To the editor: At a time when common courtesy and understanding are regarded by some in high office as a sign of weakness, there was celebrity chef Anthony Bourdain.
He set about to understand people and to have a bite to eat with them along the way. And we were always his unseen, off-camera invited guests, made to feel welcome and comfortable.
He was part wise guy and part wise man and opened a new page in looking at people and places.
We’ll not see his like again, and that made the time that he chose to spend with us all the more delicious.
Doug Stokes, Duarte
To the editor: Bourdain, the host of the highly popular and long-running CNN show “Parts Unknown,” was adventurous, friendly, fun-loving, award-winning, a renowned storyteller, highly informative, insightful, the ultimate world traveler, a lover of all types of foods.
He always seemed to have a smile on his face. He brought diverse groups of people together and helped unify the world.
It is hard to believe that he would take his own life at age 61.
Kenneth Zimmerman, Huntington Beach
To the editor: On Tuesday morning, we woke to news that designer Kate Spade had committed suicide. By Friday morning, the news was covering Anthony Bourdain’s suicide.
The deaths of these two individuals is devastating – not because they were prominent and successful (although they certainly were both) – but because they were two people suffering immense pain who felt that they had nowhere else to turn. Anyone reading about the suicides should have information on where to go for help, should they need it. Suicidal people read about suicide.
What I understand now is that suicide – much like mental illness – does not discriminate. My husband, who committed suicide by train several years ago, along with Kate Spade and Anthony Bourdain, seemed to have it all – a great career and healthy relationships. And yet all three tragically chose to end their lives. And unfortunately, they aren’t anomalies. The Centers for Disease Control and Prevention reports that suicide rates have increased by 25% across the United States over the last two decades – and more than half of those who died by suicide had never been diagnosed with a mental health condition. With 45,000 lives lost to suicide in 2016 alone, this is now a critical mental health crisis.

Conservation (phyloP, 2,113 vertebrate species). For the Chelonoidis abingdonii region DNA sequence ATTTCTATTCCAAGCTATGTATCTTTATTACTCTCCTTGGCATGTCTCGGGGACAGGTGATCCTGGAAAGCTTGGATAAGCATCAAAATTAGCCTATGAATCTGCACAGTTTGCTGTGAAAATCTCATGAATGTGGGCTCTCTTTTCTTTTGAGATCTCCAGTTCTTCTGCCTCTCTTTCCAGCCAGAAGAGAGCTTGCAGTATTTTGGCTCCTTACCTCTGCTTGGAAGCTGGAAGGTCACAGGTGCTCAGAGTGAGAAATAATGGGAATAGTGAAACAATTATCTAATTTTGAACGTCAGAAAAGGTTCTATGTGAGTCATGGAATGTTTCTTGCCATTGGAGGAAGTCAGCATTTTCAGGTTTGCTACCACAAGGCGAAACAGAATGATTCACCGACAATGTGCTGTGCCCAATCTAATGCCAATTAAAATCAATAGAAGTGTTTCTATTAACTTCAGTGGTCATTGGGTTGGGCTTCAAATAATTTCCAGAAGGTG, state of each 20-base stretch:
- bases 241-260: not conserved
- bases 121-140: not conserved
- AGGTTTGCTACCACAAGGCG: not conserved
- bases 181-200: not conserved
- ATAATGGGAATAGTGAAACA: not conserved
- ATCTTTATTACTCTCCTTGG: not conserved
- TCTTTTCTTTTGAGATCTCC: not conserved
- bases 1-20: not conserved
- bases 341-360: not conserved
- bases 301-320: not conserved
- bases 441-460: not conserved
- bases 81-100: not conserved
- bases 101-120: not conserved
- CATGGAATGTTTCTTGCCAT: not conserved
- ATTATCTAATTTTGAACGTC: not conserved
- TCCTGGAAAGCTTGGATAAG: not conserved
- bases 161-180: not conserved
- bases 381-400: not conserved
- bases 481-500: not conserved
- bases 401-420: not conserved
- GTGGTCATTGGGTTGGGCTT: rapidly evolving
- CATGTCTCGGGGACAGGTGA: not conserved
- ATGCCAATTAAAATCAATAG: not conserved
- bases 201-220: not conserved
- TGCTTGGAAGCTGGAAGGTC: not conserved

Americans as a whole, and specifically our youth, are in drastic need of education and information. Andy Spade, Kate’s estranged husband, said that there were no warning signs. The thing is, those warning signs are easily overlooked by those not educated on them – as I was not.
We need to eliminate the stigma associated with mental illness. My husband never wanted to “disappoint” people – including me – by talking about his struggles. Kate Spade feared injuring her brand by seeking help.
If you are experiencing thoughts of suicide, or know someone exhibiting warning signs, call the National Suicide Prevention Lifeline at (800) 273-8255.
Kristi Hugstad, Dana Point
To the editor: I was roughly two-thirds of the way through my first time reading of “Kitchen Confidential” when I heard the news this morning. I will, of course, finish it and enjoy it no less.
To a fan who never advanced past dishwasher in the restaurant business, Bourdain provided a new appreciation for all of its levels. And I shall always remember your description of the chef’s trade as not an art, but rather as a true and precise craft.
Chris Blankenhorn, Valencia